June 9, 1994
GEORGE S. ROBINSON, APPELLANT
UNITED STATES, APPELLEE
Appeal from the Superior Court of the District of Columbia; (Hon. Linda Turner Hamilton, Trial Judge)
Before Terry, King, and Sullivan, Associate Judges.
The opinion of the court was delivered by: Terry
TERRY, Associate Judge: Appellant Robinson was convicted of one count of assault *fn1 for beating up his girl friend, Bobbie Lockett. At trial Robinson asserted that he acted in self-defense, claiming that Lockett, who was allegedly drunk and angered by the constant flow of visitors into and out of their shared apartment, twice attacked him with a knife. On appeal Robinson contends that the trial court committed reversible error by refusing to allow him to introduce extrinsic evidence about Lockett's use of alcohol on other occasions in order to impeach her testimony, and by declining to reinstruct the jury on the elements of self-defense after the jury requested additional guidance from the court on the intent element of the crime of assault. We affirm.
A. The Government's Evidence
Robinson and Lockett began sharing an apartment on First Place, N.E., in the spring of 1991. On the evening of August 9, 1991, Lockett waited in the apartment while Robinson and a friend went to the Greyhound bus terminal to pick up Robinson's sister, who was coming in from Philadelphia. At the bus station, however, Robinson was unable to find his sister, and at about 9:30 p.m. he returned to the apartment, apparently enraged by his sister's absence. According to Lockett, who was "half asleep" in the bedroom when he arrived, Robinson began "beating the telephone on the floor" and asked Lockett for the telephone number of the bus terminal. When Lockett did not respond, Robinson struck her in the back with a bottle, causing a large bruise. He then began punching her repeatedly in the face and at one point exclaimed, "Well, I'm going to beat you until my sister gets here." During the course of the attack, which included periods when Robinson was choking Lockett with both hands, the telephone began to ring, and Robinson answered it. The call was from his sister, whose bus had apparently just arrived. Robinson then hung up the phone and went to the bus station to pick her up.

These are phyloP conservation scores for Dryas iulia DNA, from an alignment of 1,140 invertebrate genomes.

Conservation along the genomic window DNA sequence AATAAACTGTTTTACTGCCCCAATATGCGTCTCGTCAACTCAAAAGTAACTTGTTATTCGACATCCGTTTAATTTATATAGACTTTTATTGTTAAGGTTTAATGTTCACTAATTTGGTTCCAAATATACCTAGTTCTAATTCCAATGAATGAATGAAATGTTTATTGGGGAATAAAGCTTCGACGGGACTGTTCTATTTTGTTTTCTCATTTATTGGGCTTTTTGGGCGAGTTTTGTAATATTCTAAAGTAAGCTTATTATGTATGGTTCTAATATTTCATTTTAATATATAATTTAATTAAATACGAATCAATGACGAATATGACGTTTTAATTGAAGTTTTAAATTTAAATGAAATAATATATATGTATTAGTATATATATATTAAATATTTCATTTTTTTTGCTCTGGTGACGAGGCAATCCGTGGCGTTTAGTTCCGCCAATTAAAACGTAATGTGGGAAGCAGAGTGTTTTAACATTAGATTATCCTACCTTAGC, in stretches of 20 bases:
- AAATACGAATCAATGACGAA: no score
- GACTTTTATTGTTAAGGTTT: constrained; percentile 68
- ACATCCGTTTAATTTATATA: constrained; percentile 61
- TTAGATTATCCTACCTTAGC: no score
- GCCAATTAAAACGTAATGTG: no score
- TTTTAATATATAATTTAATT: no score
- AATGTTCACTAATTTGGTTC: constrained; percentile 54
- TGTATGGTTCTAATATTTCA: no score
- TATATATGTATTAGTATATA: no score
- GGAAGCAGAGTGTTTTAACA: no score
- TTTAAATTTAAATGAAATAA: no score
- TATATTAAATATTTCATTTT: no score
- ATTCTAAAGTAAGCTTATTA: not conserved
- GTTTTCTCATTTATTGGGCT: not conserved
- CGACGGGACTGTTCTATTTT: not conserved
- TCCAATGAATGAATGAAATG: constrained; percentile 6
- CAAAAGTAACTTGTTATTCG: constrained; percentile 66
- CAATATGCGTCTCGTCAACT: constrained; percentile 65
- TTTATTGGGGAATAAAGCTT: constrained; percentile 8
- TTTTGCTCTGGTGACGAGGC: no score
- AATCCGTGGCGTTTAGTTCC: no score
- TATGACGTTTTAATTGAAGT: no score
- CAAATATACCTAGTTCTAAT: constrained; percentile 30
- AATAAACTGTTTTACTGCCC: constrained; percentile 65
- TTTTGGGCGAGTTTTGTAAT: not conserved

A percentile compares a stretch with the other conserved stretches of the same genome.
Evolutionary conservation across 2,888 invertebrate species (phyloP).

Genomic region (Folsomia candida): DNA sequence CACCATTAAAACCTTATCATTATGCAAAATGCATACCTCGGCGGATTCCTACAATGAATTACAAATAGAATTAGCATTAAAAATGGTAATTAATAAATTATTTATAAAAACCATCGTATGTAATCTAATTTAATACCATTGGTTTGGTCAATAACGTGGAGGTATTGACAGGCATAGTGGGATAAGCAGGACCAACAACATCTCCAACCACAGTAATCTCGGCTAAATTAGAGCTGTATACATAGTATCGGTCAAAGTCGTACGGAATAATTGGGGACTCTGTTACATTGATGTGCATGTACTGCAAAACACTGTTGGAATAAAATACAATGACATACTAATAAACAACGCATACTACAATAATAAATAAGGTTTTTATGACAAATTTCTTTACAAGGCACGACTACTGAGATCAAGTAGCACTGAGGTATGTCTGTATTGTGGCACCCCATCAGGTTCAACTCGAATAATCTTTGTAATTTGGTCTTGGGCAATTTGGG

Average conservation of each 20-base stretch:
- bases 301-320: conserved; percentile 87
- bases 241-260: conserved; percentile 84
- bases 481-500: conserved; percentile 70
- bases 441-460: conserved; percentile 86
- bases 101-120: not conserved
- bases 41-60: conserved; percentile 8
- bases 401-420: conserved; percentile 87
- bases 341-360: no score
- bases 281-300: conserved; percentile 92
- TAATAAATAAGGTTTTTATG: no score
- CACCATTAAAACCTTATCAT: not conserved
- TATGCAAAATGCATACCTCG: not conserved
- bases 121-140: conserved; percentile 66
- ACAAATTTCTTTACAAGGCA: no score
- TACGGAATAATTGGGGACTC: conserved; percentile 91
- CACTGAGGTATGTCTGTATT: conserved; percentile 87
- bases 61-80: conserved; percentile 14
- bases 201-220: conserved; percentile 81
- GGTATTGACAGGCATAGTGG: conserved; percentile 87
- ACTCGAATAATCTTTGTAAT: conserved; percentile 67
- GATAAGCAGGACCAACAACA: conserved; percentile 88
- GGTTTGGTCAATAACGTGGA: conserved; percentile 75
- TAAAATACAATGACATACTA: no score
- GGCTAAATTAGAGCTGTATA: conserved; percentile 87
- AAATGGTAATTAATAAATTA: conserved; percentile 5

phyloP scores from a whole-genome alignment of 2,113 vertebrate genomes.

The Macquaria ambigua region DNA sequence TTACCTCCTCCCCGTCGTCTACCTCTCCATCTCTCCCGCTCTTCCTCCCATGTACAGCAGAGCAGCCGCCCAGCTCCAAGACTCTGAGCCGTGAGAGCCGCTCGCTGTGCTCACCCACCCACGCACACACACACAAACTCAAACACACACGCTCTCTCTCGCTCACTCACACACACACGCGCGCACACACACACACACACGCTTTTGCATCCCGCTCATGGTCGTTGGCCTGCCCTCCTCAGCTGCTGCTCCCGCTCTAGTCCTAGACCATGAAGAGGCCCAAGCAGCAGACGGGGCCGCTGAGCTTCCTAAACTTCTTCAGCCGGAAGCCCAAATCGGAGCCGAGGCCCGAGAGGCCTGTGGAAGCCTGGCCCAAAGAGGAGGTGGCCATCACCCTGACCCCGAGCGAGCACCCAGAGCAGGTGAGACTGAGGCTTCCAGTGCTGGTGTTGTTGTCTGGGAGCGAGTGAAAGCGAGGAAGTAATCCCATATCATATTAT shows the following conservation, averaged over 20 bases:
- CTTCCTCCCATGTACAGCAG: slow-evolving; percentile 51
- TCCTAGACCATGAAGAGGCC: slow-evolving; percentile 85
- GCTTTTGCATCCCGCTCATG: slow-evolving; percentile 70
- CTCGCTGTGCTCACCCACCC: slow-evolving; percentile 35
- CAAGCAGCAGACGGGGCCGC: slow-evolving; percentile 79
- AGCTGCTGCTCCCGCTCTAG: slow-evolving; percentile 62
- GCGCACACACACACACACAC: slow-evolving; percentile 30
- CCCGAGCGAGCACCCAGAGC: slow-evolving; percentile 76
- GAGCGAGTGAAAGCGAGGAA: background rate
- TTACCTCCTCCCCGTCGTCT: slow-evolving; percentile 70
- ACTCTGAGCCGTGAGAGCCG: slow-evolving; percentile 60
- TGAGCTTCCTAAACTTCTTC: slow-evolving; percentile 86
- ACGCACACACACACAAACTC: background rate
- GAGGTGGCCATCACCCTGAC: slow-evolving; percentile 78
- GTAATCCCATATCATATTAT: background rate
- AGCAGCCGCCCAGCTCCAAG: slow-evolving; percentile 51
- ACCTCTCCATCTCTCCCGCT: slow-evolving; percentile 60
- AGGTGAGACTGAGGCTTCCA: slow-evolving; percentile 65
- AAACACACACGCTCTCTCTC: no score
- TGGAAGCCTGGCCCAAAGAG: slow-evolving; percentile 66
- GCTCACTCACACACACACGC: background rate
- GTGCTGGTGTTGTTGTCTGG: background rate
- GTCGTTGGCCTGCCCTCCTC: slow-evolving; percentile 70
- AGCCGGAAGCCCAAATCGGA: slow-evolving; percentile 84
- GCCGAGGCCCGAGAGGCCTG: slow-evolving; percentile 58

As soon as Robinson had gone, Lockett ran across the street to the apartment of two friends, Timothy Herbin and Clyde Tyler. From their apartment she called the police to report what had happened. Herbin applied ice to Lockett's eyes and face, which were badly bruised and swollen, and gave her several Motrin tablets to relieve the pain. Herbin and Tyler also noticed that Lockett "could barely talk," apparently because of damage to her larynx. This throat injury, despite medical treatment, turned out to be permanent and left her hoarse.